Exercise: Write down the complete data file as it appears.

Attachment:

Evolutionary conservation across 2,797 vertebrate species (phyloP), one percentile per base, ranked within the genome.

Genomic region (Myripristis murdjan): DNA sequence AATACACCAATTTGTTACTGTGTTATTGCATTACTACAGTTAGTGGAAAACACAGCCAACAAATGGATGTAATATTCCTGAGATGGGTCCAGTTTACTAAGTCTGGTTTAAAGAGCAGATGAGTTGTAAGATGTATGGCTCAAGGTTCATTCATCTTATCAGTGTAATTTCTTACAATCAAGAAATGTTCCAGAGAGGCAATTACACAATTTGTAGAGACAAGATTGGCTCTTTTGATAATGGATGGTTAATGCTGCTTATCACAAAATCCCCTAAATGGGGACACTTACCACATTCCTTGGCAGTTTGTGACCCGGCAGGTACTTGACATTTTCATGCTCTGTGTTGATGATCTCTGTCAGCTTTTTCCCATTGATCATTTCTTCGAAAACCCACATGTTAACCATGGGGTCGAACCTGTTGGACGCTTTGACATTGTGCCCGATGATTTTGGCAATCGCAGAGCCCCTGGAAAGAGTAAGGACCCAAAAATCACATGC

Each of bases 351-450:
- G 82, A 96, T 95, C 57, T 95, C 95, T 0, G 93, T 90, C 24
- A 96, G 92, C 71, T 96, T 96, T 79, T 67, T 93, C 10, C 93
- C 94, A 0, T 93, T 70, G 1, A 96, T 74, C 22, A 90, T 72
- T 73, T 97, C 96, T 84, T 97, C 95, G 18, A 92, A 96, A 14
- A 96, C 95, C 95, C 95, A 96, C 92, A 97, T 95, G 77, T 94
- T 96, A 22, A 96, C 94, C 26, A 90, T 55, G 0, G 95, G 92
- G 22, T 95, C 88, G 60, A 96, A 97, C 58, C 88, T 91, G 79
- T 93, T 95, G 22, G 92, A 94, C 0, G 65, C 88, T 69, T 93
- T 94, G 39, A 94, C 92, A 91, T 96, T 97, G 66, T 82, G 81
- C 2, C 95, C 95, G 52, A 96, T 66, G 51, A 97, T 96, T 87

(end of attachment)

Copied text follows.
Evolutionary conservation across 2,797 vertebrate species (phyloP), one percentile per base, ranked within the genome.

Genomic region (Myripristis murdjan): DNA sequence AATACACCAATTTGTTACTGTGTTATTGCATTACTACAGTTAGTGGAAAACACAGCCAACAAATGGATGTAATATTCCTGAGATGGGTCCAGTTTACTAAGTCTGGTTTAAAGAGCAGATGAGTTGTAAGATGTATGGCTCAAGGTTCATTCATCTTATCAGTGTAATTTCTTACAATCAAGAAATGTTCCAGAGAGGCAATTACACAATTTGTAGAGACAAGATTGGCTCTTTTGATAATGGATGGTTAATGCTGCTTATCACAAAATCCCCTAAATGGGGACACTTACCACATTCCTTGGCAGTTTGTGACCCGGCAGGTACTTGACATTTTCATGCTCTGTGTTGATGATCTCTGTCAGCTTTTTCCCATTGATCATTTCTTCGAAAACCCACATGTTAACCATGGGGTCGAACCTGTTGGACGCTTTGACATTGTGCCCGATGATTTTGGCAATCGCAGAGCCCCTGGAAAGAGTAAGGACCCAAAAATCACATGC

Each of bases 351-450:
- G 82, A 96, T 95, C 57, T 95, C 95, T 0, G 93, T 90, C 24
- A 96, G 92, C 71, T 96, T 96, T 79, T 67, T 93, C 10, C 93
- C 94, A 0, T 93, T 70, G 1, A 96, T 74, C 22, A 90, T 72
- T 73, T 97, C 96, T 84, T 97, C 95, G 18, A 92, A 96, A 14
- A 96, C 95, C 95, C 95, A 96, C 92, A 97, T 95, G 77, T 94
- T 96, A 22, A 96, C 94, C 26, A 90, T 55, G 0, G 95, G 92
- G 22, T 95, C 88, G 60, A 96, A 97, C 58, C 88, T 91, G 79
- T 93, T 95, G 22, G 92, A 94, C 0, G 65, C 88, T 69, T 93
- T 94, G 39, A 94, C 92, A 91, T 96, T 97, G 66, T 82, G 81
- C 2, C 95, C 95, G 52, A 96, T 66, G 51, A 97, T 96, T 87